If the soft tissues are now adequate, you may wish to go to the OR and do a more extensive procedure to correct the issue...rereduce the medial side +/- the fibula.

If you don't get this soon, it will be very hard to do it after the soft tissue envelope contracts.

Kevin J. Pugh, MD
Chief, Division of Trauma
Department of Orthopaedics
The Ohio State University
Columbus, OH 43210

Date: Thu, 04 Apr 2002 11:18:25 -0500

From: OTS1

this is a very typical case and I actually did one of these last week and video taped the entire intraoperative findings. My patient had a similar injury and a segmental fibula. Despite orif of the ankle and reconstruction of the syndesmosis, the ankle was still grossly subluxable. This is because the entire capsule is ripped posteriorly and laterally. If you extend your lateral incision distally, you can then see that the lateral collateral ligament is completely disrupted. If you go ahead and fix that, either directly or with mitek sutures, your ankle will be completely stable!

roy sanders, m.d.
tampa, fl.

Date: Thu, 04 Apr 2002 10:29:42 -0600

From: Steven Rabin

i've just seen a similar case last week but it is at 4 months from injury. Is it worth it to try a ligament repair now, or is a more extensive reconstruction indicated?

Date: Thu, 04 Apr 2002 23:14:56 +0100

From: Peter Hamilton

Looking at the films provided it appears that malreduction has lead to a narrowed mortise and the talus has been extruded anteriorly as suggested. When this is rectified if there is still soft tissue instability a temporary calcaneo-talo-tibial pin may be useful while the tissues contract or a short term ex fix.

Good Luck.

Mr. Peter Hamilton MBBS(Hons.),FRACS(Orth).
Trauma & Orthopaedic Surgeon
Addenbookes Hospital
Hills Rd
Cambridge CB2 2QQ
United Kingdom

Date: Thu, 04 Apr 2002 18:15:01 +0000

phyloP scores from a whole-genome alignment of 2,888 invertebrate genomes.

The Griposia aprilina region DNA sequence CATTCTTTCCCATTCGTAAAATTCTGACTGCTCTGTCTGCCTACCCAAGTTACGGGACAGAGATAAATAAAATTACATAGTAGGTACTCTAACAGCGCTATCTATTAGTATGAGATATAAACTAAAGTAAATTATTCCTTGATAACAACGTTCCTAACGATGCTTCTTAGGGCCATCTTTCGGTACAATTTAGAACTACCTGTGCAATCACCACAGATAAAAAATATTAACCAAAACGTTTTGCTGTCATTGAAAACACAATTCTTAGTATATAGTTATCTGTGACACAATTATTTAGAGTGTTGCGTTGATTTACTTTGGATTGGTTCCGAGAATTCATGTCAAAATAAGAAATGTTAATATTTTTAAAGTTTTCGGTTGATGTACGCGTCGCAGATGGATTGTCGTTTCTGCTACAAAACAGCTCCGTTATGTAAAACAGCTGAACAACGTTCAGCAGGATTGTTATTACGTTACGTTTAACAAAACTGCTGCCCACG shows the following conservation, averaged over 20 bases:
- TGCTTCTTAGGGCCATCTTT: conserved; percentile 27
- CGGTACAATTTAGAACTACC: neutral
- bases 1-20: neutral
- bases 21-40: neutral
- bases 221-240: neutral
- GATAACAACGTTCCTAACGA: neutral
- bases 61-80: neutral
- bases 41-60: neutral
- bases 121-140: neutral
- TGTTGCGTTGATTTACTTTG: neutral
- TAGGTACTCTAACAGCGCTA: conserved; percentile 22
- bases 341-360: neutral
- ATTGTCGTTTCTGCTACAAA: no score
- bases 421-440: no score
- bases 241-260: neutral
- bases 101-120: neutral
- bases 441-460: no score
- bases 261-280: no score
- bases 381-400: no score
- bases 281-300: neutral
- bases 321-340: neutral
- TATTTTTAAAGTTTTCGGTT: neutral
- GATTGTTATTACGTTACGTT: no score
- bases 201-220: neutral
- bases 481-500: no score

From: b.meinhard

I have treated several patients with this constellation of injury. They have often been open at the time of injury. Correction of the angulated fibula and ligamentous reconstruction at the time of revision surgery is indicated. Furthermore one must be certain that there is no soft tissue interposition which would impede reduction at the next surgical procedure. What I do not like to see is a tibio talar pin holding reduction instead of surgical repair of the ligaments and capsule when feasible.

Date: Thu, 04 Apr 2002 18:28:18 -0600

From: Steven Rabin

i've used the temporary calcaneo-talo-tibio pin technique before and not been happy with it, which is why my previous email asked roy and others what other options they would do. if you use this kind of technique, put the pin in obliquely so it exits the tibial cortex and doesn't end up intramedullary, since it can break and if it is intramedullary it will not be retrievable easily, but if it goes through the cortex, it can be removed. (if it breaks, it will break in the ankle joint and require removal.) this is a problem that occurs more often than most people would think in these high energy ankle fracture dislocations.

Date: Sat, 6 Apr 2002 07:08:37 +0100

From: Rajesh

Looking at the postop Xrays, I think the problem with the medial malleolus has come up because it has been "reduced" to align the outer tibial cortex and not the joint surface. Normally this would not be a problem butif there is comminution of the cortex, then we would be reducing it at a higher level with respect to the articular surface. It is quite easy to check articular surface alignment through the anteromedial corner of the arthrotomy. The mortice has also been narrowed, effectively pushing the wider portion of the talus out of the mortise. If it will not reduce on dorsiflexion (while screening) I think you are better off taking down the fixation and redoingit, taking care to address the problems identified.